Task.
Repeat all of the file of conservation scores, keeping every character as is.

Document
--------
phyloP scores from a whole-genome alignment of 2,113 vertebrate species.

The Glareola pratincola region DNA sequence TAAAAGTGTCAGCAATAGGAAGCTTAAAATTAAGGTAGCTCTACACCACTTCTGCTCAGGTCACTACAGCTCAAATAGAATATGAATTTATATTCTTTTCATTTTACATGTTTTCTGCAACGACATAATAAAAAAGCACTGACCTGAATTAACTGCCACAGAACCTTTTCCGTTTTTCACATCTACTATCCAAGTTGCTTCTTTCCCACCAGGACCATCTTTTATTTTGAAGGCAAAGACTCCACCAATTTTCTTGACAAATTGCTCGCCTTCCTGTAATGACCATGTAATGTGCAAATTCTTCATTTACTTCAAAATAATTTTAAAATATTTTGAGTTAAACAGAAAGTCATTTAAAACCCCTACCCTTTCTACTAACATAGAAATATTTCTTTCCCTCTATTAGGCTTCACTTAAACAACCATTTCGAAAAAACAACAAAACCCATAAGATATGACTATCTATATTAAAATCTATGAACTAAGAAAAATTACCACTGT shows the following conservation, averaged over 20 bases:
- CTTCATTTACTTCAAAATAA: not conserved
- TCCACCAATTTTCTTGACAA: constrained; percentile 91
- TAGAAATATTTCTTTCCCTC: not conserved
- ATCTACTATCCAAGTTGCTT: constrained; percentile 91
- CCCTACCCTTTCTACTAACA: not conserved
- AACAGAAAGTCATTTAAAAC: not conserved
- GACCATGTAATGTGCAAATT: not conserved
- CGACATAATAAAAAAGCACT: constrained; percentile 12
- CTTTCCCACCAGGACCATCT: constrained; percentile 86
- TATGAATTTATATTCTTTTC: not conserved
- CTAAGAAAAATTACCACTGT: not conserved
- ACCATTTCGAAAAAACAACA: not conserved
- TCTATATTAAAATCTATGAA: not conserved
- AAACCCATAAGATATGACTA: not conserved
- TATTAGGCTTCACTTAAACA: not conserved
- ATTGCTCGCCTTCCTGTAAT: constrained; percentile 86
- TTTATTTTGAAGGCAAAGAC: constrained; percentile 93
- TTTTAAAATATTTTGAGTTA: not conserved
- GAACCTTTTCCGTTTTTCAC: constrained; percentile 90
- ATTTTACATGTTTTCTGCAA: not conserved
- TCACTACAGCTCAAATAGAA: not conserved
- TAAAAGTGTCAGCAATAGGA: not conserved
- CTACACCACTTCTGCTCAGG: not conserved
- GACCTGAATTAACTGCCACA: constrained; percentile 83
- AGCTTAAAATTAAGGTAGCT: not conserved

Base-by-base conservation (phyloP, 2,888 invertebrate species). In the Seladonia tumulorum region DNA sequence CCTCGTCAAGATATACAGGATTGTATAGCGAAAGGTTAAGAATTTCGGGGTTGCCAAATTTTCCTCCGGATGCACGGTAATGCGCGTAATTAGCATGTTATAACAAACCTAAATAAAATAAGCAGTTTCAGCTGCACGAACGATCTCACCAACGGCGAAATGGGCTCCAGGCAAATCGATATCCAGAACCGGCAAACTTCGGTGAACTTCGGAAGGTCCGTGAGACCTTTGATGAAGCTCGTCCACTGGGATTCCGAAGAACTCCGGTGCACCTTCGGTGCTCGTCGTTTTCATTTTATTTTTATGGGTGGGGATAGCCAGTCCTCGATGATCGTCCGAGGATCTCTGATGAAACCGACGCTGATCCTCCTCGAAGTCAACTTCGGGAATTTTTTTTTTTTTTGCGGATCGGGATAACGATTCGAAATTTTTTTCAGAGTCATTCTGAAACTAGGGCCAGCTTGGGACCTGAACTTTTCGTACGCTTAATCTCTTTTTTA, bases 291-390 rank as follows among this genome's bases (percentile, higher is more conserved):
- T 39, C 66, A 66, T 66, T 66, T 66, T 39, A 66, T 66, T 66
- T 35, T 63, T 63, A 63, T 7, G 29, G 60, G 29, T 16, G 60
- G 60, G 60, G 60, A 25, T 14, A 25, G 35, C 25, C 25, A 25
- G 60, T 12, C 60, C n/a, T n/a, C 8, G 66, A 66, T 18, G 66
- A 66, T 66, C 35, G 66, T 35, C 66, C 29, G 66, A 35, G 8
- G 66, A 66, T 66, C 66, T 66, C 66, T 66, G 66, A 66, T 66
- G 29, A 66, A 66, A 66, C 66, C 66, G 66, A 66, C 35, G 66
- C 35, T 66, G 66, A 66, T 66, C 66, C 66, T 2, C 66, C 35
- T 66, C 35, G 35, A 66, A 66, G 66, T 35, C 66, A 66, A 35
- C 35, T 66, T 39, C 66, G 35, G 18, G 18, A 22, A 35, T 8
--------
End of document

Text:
phyloP scores from a whole-genome alignment of 2,113 vertebrate species.

The Glareola pratincola region DNA sequence TAAAAGTGTCAGCAATAGGAAGCTTAAAATTAAGGTAGCTCTACACCACTTCTGCTCAGGTCACTACAGCTCAAATAGAATATGAATTTATATTCTTTTCATTTTACATGTTTTCTGCAACGACATAATAAAAAAGCACTGACCTGAATTAACTGCCACAGAACCTTTTCCGTTTTTCACATCTACTATCCAAGTTGCTTCTTTCCCACCAGGACCATCTTTTATTTTGAAGGCAAAGACTCCACCAATTTTCTTGACAAATTGCTCGCCTTCCTGTAATGACCATGTAATGTGCAAATTCTTCATTTACTTCAAAATAATTTTAAAATATTTTGAGTTAAACAGAAAGTCATTTAAAACCCCTACCCTTTCTACTAACATAGAAATATTTCTTTCCCTCTATTAGGCTTCACTTAAACAACCATTTCGAAAAAACAACAAAACCCATAAGATATGACTATCTATATTAAAATCTATGAACTAAGAAAAATTACCACTGT shows the following conservation, averaged over 20 bases:
- CTTCATTTACTTCAAAATAA: not conserved
- TCCACCAATTTTCTTGACAA: constrained; percentile 91
- TAGAAATATTTCTTTCCCTC: not conserved
- ATCTACTATCCAAGTTGCTT: constrained; percentile 91
- CCCTACCCTTTCTACTAACA: not conserved
- AACAGAAAGTCATTTAAAAC: not conserved
- GACCATGTAATGTGCAAATT: not conserved
- CGACATAATAAAAAAGCACT: constrained; percentile 12
- CTTTCCCACCAGGACCATCT: constrained; percentile 86
- TATGAATTTATATTCTTTTC: not conserved
- CTAAGAAAAATTACCACTGT: not conserved
- ACCATTTCGAAAAAACAACA: not conserved
- TCTATATTAAAATCTATGAA: not conserved
- AAACCCATAAGATATGACTA: not conserved
- TATTAGGCTTCACTTAAACA: not conserved
- ATTGCTCGCCTTCCTGTAAT: constrained; percentile 86
- TTTATTTTGAAGGCAAAGAC: constrained; percentile 93
- TTTTAAAATATTTTGAGTTA: not conserved
- GAACCTTTTCCGTTTTTCAC: constrained; percentile 90
- ATTTTACATGTTTTCTGCAA: not conserved
- TCACTACAGCTCAAATAGAA: not conserved
- TAAAAGTGTCAGCAATAGGA: not conserved
- CTACACCACTTCTGCTCAGG: not conserved
- GACCTGAATTAACTGCCACA: constrained; percentile 83
- AGCTTAAAATTAAGGTAGCT: not conserved

Base-by-base conservation (phyloP, 2,888 invertebrate species). In the Seladonia tumulorum region DNA sequence CCTCGTCAAGATATACAGGATTGTATAGCGAAAGGTTAAGAATTTCGGGGTTGCCAAATTTTCCTCCGGATGCACGGTAATGCGCGTAATTAGCATGTTATAACAAACCTAAATAAAATAAGCAGTTTCAGCTGCACGAACGATCTCACCAACGGCGAAATGGGCTCCAGGCAAATCGATATCCAGAACCGGCAAACTTCGGTGAACTTCGGAAGGTCCGTGAGACCTTTGATGAAGCTCGTCCACTGGGATTCCGAAGAACTCCGGTGCACCTTCGGTGCTCGTCGTTTTCATTTTATTTTTATGGGTGGGGATAGCCAGTCCTCGATGATCGTCCGAGGATCTCTGATGAAACCGACGCTGATCCTCCTCGAAGTCAACTTCGGGAATTTTTTTTTTTTTTGCGGATCGGGATAACGATTCGAAATTTTTTTCAGAGTCATTCTGAAACTAGGGCCAGCTTGGGACCTGAACTTTTCGTACGCTTAATCTCTTTTTTA, bases 291-390 rank as follows among this genome's bases (percentile, higher is more conserved):
- T 39, C 66, A 66, T 66, T 66, T 66, T 39, A 66, T 66, T 66
- T 35, T 63, T 63, A 63, T 7, G 29, G 60, G 29, T 16, G 60
- G 60, G 60, G 60, A 25, T 14, A 25, G 35, C 25, C 25, A 25
- G 60, T 12, C 60, C n/a, T n/a, C 8, G 66, A 66, T 18, G 66
- A 66, T 66, C 35, G 66, T 35, C 66, C 29, G 66, A 35, G 8
- G 66, A 66, T 66, C 66, T 66, C 66, T 66, G 66, A 66, T 66
- G 29, A 66, A 66, A 66, C 66, C 66, G 66, A 66, C 35, G 66
- C 35, T 66, G 66, A 66, T 66, C 66, C 66, T 2, C 66, C 35
- T 66, C 35, G 35, A 66, A 66, G 66, T 35, C 66, A 66, A 35
- C 35, T 66, T 39, C 66, G 35, G 18, G 18, A 22, A 35, T 8